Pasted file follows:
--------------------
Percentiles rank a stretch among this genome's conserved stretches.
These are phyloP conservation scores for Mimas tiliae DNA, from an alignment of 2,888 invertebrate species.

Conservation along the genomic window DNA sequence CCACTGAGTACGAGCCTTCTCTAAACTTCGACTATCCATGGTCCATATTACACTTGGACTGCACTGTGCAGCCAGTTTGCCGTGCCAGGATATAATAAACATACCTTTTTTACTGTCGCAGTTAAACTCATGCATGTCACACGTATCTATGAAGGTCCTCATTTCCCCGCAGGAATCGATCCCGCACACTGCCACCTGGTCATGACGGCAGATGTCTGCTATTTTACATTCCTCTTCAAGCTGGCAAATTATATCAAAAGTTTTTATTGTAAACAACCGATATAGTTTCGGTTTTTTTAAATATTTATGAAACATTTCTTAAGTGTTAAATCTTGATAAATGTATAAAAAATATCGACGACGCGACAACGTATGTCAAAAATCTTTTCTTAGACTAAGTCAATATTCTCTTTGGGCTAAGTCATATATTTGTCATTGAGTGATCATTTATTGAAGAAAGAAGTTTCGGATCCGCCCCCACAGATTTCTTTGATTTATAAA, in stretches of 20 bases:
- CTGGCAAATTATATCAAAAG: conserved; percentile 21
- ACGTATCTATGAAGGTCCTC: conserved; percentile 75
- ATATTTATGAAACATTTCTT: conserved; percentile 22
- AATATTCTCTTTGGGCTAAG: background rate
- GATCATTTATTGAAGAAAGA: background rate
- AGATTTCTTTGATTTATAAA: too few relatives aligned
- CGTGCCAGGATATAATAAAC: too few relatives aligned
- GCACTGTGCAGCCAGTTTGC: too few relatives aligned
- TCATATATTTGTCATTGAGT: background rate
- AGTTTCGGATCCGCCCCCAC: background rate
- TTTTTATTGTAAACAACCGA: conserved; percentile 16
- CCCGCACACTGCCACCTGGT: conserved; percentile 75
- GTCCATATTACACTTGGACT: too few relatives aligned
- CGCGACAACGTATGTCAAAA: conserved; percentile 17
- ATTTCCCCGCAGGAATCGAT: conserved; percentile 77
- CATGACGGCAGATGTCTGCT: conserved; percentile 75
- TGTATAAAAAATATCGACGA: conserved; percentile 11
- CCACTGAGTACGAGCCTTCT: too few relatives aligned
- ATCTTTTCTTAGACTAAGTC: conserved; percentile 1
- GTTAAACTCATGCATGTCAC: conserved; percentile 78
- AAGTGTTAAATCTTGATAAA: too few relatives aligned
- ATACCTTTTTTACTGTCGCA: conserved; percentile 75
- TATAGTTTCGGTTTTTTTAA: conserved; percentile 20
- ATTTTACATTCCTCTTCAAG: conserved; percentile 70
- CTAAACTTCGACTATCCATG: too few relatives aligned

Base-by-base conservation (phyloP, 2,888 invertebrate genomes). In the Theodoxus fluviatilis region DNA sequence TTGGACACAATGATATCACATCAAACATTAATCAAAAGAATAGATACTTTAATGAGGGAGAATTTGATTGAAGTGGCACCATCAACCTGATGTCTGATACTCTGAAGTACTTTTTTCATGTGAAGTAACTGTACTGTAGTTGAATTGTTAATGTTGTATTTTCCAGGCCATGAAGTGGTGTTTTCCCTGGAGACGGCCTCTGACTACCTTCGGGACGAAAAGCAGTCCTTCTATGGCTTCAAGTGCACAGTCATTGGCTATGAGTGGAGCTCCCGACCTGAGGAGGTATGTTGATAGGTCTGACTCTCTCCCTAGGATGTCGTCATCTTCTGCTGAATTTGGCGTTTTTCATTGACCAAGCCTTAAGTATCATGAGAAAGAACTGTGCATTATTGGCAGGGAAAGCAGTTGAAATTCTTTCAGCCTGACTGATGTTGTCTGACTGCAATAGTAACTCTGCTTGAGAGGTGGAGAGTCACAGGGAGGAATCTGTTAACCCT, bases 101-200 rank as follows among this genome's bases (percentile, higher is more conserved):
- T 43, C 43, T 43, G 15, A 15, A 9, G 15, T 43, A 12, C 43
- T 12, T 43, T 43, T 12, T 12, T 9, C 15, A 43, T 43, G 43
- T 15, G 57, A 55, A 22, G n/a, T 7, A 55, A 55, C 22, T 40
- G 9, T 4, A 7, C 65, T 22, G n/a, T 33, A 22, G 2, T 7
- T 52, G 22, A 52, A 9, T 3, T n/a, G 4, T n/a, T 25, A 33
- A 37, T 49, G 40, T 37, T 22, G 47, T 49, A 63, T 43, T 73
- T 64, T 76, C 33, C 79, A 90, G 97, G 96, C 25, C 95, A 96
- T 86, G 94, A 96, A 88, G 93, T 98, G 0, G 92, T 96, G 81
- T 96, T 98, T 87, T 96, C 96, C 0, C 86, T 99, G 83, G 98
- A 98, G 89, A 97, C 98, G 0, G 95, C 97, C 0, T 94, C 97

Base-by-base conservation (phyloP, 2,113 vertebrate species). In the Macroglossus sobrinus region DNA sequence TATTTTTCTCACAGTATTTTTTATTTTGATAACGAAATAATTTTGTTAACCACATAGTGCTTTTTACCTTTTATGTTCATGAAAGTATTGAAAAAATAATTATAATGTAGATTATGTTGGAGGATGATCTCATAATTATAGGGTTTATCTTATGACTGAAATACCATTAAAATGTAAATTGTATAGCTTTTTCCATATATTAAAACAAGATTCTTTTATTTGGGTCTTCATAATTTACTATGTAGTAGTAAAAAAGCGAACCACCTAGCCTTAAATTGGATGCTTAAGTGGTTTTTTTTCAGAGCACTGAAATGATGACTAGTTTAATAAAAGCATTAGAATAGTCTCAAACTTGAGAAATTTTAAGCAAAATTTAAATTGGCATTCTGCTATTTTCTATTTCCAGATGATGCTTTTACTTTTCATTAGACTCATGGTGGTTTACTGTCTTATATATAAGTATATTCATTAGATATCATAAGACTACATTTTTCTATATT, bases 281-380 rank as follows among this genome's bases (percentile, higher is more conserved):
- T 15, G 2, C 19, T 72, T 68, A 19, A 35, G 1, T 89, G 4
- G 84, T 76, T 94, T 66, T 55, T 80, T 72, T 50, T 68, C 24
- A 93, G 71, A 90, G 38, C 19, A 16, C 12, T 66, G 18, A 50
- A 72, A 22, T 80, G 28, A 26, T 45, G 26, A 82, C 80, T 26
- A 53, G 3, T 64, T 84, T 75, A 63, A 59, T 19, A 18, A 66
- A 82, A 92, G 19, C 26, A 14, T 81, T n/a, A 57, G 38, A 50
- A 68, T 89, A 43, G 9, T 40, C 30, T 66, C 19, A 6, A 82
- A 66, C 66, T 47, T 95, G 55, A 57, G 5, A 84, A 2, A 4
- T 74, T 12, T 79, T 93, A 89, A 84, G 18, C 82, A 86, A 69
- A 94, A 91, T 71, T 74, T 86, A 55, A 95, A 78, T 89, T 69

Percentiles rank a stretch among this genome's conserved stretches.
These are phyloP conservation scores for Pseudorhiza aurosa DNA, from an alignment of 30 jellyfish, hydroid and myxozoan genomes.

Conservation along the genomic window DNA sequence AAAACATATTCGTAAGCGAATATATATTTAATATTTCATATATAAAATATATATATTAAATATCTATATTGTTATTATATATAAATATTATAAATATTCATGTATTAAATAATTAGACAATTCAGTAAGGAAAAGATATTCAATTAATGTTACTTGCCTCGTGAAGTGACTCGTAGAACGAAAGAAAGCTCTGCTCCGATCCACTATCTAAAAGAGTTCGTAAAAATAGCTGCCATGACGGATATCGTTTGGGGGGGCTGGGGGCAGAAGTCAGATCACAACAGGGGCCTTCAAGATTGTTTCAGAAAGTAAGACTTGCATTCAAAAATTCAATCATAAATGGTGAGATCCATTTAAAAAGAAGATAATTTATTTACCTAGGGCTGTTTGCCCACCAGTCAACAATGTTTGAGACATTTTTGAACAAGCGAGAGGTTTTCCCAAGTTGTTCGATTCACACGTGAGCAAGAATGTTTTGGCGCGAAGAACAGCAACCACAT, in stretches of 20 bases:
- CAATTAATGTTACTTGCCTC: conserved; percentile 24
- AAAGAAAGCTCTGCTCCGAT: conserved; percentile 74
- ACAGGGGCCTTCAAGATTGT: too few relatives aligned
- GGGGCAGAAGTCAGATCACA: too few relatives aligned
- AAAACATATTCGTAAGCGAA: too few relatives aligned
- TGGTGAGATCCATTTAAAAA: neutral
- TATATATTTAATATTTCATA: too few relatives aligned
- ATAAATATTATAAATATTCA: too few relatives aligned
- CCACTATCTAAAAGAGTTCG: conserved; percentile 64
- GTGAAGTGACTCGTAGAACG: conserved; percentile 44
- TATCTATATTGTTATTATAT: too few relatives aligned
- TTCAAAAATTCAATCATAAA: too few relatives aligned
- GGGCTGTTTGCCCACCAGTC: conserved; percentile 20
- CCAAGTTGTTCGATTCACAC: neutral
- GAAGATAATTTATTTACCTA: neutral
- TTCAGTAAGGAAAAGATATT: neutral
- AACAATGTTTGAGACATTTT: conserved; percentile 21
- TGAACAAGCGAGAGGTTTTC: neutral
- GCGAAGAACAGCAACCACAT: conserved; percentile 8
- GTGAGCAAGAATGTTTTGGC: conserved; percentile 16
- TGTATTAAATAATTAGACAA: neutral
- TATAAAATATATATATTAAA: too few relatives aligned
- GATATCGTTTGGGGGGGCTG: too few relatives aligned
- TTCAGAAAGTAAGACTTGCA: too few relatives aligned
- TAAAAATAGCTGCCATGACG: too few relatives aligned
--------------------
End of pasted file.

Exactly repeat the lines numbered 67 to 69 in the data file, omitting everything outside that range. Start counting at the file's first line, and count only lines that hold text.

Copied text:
- CCAAGTTGTTCGATTCACAC: neutral
- GAAGATAATTTATTTACCTA: neutral
- TTCAGTAAGGAAAAGATATT: neutral